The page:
A resource pool is a collection of precreated objects that can be loaned out to save the expense of creating them many times. Examples of resource pools are everywhere in J2EE. When a connection comes in, a thread is retrieved from a thread pool to handle the request. If the processing requires an EJB, one may be allocated from a pool of EJBs. And if the EJB requires access to a database, the connection will come from—surprise!—a connection pool.
Pools are so prevalent because they solve two problems simultaneously: they improve scalability by sharing the cost of instantiating complex resources over multiple instances, and they allow precise tuning of parallelism and memory use.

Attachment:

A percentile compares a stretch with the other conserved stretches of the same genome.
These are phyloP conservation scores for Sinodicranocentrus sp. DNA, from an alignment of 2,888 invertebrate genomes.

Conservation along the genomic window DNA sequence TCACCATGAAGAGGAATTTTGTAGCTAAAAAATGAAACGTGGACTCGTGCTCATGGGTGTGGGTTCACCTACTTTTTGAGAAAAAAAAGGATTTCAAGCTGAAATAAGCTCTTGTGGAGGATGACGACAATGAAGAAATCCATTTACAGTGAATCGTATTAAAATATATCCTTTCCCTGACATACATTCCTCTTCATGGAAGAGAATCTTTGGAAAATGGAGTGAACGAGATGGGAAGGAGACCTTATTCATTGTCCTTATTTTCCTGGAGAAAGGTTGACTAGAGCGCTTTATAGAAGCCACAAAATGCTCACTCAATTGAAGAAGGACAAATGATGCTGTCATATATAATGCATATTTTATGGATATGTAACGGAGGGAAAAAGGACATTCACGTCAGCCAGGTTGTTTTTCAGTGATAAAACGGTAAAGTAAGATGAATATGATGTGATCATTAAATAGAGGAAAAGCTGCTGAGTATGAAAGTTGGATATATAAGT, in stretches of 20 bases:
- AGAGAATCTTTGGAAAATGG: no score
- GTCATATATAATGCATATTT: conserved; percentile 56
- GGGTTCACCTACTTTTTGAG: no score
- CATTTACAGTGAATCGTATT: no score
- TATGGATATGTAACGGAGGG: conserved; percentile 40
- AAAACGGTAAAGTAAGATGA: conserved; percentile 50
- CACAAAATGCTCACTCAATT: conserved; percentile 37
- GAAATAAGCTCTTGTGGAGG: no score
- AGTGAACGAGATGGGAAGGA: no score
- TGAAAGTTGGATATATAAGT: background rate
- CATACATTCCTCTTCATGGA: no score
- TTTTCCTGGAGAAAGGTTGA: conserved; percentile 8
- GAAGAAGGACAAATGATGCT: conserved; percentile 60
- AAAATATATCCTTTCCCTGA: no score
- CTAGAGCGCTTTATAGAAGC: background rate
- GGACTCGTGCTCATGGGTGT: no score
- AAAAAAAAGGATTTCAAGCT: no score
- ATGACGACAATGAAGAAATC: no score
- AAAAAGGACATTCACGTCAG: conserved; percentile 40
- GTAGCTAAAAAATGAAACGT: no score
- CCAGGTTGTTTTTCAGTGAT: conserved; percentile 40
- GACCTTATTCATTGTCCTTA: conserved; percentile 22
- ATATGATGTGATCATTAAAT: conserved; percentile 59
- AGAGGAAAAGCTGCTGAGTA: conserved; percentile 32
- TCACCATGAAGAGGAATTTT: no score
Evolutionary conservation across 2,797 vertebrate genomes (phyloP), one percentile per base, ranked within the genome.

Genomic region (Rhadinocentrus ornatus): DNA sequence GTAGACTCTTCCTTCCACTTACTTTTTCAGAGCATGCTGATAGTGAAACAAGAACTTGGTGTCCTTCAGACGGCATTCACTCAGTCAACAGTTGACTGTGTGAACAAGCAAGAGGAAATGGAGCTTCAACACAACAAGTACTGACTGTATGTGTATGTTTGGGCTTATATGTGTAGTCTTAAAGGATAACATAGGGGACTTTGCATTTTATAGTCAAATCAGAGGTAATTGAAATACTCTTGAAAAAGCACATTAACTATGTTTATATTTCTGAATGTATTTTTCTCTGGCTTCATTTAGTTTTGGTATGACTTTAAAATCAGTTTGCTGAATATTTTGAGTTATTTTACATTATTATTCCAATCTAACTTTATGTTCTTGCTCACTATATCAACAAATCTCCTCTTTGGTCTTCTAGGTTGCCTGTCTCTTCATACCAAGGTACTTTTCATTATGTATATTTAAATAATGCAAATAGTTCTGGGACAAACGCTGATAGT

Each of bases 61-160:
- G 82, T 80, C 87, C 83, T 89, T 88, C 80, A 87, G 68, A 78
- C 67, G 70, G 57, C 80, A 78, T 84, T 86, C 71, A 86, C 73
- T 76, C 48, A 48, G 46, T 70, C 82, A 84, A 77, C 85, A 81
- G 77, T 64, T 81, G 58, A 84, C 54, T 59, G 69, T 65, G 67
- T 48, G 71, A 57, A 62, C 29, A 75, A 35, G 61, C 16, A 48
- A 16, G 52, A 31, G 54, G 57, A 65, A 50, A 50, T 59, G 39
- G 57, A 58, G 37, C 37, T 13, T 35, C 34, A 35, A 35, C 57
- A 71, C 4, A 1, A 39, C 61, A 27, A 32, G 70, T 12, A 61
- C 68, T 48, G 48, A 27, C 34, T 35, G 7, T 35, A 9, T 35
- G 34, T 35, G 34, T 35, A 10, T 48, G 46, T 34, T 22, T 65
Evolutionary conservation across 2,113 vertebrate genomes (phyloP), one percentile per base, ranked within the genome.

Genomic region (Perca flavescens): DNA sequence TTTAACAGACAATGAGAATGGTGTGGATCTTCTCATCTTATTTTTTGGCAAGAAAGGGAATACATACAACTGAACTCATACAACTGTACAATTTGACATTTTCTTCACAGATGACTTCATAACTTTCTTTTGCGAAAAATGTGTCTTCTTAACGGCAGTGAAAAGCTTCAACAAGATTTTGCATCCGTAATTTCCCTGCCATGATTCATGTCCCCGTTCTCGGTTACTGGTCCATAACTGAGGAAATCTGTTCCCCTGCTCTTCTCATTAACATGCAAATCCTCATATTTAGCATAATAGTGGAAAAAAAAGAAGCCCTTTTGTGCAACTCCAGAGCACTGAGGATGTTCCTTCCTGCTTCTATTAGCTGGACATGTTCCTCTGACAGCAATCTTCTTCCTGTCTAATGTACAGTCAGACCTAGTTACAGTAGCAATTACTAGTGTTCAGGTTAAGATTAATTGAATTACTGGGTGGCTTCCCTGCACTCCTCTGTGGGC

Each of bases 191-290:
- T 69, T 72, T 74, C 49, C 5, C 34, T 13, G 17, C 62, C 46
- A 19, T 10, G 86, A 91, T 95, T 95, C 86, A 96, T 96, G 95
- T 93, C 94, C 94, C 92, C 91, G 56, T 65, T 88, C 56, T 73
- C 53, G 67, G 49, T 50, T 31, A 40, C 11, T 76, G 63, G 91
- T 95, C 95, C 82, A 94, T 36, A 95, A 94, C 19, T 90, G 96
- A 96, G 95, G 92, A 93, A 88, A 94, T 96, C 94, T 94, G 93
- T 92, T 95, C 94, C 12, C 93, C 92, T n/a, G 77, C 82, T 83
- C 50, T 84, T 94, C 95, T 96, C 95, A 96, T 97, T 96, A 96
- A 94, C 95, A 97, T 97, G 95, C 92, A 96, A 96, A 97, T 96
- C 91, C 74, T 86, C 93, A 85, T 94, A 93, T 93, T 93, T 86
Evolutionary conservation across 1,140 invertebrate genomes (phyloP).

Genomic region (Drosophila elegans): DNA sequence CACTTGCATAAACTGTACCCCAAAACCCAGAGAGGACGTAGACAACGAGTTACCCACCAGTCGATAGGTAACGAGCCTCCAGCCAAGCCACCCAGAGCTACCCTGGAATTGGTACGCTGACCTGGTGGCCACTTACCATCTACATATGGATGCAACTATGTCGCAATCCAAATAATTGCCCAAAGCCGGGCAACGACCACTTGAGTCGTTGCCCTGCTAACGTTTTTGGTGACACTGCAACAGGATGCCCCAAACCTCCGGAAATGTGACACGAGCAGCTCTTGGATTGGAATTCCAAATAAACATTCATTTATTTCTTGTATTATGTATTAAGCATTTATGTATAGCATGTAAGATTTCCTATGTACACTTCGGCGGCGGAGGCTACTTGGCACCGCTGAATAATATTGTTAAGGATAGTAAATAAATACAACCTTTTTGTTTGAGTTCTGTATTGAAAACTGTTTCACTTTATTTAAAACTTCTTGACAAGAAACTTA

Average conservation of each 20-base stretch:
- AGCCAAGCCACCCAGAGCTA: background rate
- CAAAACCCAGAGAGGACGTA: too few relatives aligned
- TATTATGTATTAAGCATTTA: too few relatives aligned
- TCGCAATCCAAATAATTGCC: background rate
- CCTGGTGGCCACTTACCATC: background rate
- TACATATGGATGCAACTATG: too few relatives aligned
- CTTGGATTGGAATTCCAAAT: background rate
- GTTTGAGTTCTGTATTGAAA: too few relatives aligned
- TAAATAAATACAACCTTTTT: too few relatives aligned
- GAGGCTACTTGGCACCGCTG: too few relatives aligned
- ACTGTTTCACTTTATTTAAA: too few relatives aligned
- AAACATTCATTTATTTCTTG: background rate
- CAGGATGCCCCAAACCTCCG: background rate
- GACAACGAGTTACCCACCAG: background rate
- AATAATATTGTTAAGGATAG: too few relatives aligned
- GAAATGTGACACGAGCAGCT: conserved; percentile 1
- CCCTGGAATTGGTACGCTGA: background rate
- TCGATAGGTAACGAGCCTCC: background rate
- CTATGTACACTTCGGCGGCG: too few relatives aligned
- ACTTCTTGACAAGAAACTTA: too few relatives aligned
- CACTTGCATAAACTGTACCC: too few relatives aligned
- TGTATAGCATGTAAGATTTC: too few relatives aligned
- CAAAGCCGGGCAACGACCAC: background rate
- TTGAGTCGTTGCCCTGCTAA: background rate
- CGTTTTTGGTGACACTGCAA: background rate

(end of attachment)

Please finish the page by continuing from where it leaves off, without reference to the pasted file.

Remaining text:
To illustrate, let’s discuss the classic use case for pools: database connections. The process of connecting to a database, especially a remote one, can be complex and costly. While it may only require a single method call, instantiating a database connection may involve any or all of the following steps:
Instantiate the database connection object.
Pass in the database address and user credentials.
Create a network connection to the database.
Perform a complex handshake to determine supported options.
Send user credentials to database.
Verify the user’s credentials.
After all of these steps, the connection is finally ready to use. It’s not just expensive in terms of time, either. The connection object must store many of the options it is passed, so each connection requires a fair bit of memory, too. ...